Believe it or not, a housing shortage is looming.
In July 2008, the U.S. Census Bureau released some incredible population projections. Take a look at these numbers:
- The U.S. population is projected to increase by 135 million people, or 44 percent, by 2050. (That’s equivalent to the entire populations of Mexico and Canada moving to the U.S.)
- This population boom will require 52 million new housing units.
- More than 1.25 million new housing structures must be built each year—beginning now—in the U.S. to keep up with the increase in population.
We know new construction has slowed dramatically, and there is nowhere near 1 million new homes being built each year to meet this future demand. However, we do have a large market of foreclosed property, which we can trace back to the mortgage market. Up until 2003, the mortgage market for interest-only and negative-amortization originations did not exceed 6 percent.
In 2004, 25 percent of all mortgage originations were interest only or negative amortization. In 2005, 29 percent were interest only or negative amortization. And in 2006, 23 percent of all mortgage originations were interest only or negative amortization.
You know what happened next. Real-estate values continued to climb until 2008 when the market crash took place. With decreasing real-estate values beginning in 2008 (and continuing in some areas), it is estimated that 25 percent of homes in the U.S. have mortgages greater than the current appraised value. The key fact here is most interest-only and negative-amortization mortgages have a five-year recast schedule from origination.
What’s coming? Foreclosures will continue to occur as the next wave of negative-amortization and interest-only mortgages hits maturity. With home values falling, many owners are deciding that maintaining an asset that has negative equity doesn’t make sense. They are letting the banks take these properties. In addition, home-mortgage interest rates are the lowest they have been in 30 years. This is a remodeling opportunity and a first-time home-buyer’s dream.
Based on the present real-estate marketplace, remodeling contractors can take advantage of their skill set and leverage their relationships with subcontractors and suppliers. In most parts of the country, there are thousands of foreclosed properties banks will sell at discount prices.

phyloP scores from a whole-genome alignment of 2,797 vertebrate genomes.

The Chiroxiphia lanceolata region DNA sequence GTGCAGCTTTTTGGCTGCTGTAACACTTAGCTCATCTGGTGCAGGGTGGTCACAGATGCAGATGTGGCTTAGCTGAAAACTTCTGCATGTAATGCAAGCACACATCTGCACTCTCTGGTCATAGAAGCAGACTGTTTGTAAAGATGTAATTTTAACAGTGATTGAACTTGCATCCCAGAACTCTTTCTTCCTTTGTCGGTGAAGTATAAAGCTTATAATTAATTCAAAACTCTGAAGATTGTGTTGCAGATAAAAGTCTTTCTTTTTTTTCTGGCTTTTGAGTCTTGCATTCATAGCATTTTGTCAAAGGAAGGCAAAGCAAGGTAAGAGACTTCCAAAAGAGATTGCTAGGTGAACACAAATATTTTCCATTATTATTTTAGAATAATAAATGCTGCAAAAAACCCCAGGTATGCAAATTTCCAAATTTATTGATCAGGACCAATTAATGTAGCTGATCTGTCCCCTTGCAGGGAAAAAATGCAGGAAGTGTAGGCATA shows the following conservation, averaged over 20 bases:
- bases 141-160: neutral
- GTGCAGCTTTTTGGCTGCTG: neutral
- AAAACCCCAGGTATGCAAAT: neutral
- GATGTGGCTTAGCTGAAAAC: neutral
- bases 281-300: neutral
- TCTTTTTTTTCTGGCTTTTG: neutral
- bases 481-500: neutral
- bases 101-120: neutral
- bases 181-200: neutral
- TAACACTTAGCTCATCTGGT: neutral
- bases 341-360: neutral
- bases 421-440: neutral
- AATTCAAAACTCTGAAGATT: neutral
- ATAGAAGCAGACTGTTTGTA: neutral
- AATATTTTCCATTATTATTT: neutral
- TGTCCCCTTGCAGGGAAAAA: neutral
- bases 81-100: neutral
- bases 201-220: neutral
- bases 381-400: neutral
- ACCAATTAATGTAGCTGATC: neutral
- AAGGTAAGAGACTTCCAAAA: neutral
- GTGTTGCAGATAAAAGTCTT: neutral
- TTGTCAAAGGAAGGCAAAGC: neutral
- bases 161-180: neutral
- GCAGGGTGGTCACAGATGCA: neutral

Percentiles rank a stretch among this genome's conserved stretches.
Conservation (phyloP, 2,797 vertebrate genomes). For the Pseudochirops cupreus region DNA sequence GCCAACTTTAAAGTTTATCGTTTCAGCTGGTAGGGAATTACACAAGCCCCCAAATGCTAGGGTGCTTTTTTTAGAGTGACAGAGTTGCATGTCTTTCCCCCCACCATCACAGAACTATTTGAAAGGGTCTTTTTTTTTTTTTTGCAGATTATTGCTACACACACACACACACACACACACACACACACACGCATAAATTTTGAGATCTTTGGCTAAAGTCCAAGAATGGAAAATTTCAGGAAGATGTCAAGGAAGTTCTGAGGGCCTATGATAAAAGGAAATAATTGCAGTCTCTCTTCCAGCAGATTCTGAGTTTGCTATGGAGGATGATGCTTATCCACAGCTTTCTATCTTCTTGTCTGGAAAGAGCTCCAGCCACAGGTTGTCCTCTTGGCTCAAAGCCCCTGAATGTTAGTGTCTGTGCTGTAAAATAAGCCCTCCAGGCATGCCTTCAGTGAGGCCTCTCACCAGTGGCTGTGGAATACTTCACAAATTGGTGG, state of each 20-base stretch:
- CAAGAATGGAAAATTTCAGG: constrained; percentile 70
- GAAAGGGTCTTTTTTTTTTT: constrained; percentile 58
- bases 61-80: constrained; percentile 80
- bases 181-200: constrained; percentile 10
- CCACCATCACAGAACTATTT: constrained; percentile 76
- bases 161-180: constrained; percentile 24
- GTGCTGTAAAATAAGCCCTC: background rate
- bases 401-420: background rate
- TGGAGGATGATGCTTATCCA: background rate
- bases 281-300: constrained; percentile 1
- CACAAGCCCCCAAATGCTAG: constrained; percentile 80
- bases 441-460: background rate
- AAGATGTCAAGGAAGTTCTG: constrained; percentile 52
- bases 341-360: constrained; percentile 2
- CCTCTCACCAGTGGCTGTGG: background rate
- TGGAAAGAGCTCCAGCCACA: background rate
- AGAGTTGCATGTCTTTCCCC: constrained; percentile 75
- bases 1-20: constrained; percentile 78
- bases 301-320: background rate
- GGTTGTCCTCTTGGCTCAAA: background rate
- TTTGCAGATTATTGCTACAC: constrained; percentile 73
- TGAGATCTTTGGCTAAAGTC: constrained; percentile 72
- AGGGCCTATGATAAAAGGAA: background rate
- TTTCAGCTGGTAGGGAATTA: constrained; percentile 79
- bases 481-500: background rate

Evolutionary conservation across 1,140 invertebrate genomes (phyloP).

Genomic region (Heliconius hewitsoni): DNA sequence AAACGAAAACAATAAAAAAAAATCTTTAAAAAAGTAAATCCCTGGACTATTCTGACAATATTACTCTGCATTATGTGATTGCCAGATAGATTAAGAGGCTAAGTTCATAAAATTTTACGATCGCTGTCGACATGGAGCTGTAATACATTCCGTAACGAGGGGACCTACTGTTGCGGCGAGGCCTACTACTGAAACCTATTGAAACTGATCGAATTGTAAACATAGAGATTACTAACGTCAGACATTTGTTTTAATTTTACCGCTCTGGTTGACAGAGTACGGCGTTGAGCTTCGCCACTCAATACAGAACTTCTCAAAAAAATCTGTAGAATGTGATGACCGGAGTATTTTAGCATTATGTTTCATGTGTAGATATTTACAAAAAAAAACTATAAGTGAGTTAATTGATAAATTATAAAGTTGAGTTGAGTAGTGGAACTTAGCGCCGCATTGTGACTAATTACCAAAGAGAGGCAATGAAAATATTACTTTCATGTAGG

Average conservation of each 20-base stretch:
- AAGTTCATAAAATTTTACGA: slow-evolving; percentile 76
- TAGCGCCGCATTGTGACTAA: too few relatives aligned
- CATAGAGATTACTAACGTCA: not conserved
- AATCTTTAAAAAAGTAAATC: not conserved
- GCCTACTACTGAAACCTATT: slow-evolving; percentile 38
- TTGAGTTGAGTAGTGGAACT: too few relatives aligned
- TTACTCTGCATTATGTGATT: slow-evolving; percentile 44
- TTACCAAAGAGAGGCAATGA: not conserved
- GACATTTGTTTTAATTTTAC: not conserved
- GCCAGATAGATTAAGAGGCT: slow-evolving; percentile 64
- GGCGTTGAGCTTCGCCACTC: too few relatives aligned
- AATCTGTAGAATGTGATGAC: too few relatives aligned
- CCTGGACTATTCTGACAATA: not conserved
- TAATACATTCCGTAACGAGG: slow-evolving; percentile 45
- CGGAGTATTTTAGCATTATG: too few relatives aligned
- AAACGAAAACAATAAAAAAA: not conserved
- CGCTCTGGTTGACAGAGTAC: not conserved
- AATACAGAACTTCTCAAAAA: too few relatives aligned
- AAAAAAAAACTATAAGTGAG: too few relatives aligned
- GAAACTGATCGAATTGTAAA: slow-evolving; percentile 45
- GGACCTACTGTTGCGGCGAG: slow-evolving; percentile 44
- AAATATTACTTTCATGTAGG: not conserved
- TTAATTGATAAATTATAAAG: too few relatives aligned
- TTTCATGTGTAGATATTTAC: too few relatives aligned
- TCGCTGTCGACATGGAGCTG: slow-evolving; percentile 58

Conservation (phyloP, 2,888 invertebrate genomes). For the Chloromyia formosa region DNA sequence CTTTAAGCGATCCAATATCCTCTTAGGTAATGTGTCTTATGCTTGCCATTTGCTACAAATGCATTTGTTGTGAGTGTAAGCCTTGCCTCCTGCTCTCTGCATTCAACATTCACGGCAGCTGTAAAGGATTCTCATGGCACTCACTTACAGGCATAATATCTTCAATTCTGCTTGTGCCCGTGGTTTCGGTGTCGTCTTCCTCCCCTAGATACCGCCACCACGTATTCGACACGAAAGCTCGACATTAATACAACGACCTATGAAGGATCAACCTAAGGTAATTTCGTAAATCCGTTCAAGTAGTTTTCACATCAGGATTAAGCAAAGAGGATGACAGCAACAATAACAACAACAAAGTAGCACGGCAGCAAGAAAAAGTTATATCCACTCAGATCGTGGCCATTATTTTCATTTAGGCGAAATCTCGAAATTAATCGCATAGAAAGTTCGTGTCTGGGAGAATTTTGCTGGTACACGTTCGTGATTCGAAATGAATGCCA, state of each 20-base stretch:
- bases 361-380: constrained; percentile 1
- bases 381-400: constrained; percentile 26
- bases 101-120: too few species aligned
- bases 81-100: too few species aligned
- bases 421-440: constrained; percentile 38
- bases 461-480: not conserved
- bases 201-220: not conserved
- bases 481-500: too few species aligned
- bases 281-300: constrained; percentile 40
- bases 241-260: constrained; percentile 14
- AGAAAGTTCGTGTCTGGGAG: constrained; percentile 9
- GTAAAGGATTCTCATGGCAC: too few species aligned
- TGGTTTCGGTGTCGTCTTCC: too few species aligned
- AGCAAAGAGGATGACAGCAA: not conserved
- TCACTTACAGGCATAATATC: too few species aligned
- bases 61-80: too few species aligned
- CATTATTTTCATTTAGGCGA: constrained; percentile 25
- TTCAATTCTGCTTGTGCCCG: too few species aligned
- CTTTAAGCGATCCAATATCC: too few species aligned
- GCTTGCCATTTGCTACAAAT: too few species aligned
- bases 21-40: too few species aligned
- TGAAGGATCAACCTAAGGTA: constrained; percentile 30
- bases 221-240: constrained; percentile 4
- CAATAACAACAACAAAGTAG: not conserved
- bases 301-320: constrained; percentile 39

Here’s the opportunity: Purchase a foreclosed property. Complete the remodeling work on a wholesale basis. Put the property back up for sale. Do this three or four times per year. If you are short on capital, locate investors—perhaps past clients—who would be interested in partnering on properties you purchase and remodel at wholesale prices. This could be a win-win proposition:
- Banks benefit when they sell foreclosed property.
- Remodelers financially benefit when they remodel these homes and put them back on the market. They also benefit from positive public relations.
- Investors benefit when they can get an excellent return on their investment for a six- to 12-month loan.
- Home buyers benefit by purchasing newly remodeled homes with low-market interest rates.
- Neighborhoods benefit when foreclosed properties are recycled.
I know a former remodeling contractor who does this regularly. He began his real-estate career in 2006 and has made more than $1 million since then. I’d like to share a case study of a foreclosed property he purchased, remodeled and resold so you can follow his method. The property in the case study was completed in less than one month and the sale made him $30,000. E-mail me for a copy of the case study or look for it on www.qualifiedremodeler.com. It demonstrates what’s possible for you in a down market as a housing shortage looms.
Bonus: Read a case study that details how remodelers can buy foreclosed properties, renovate and sell them for a profit.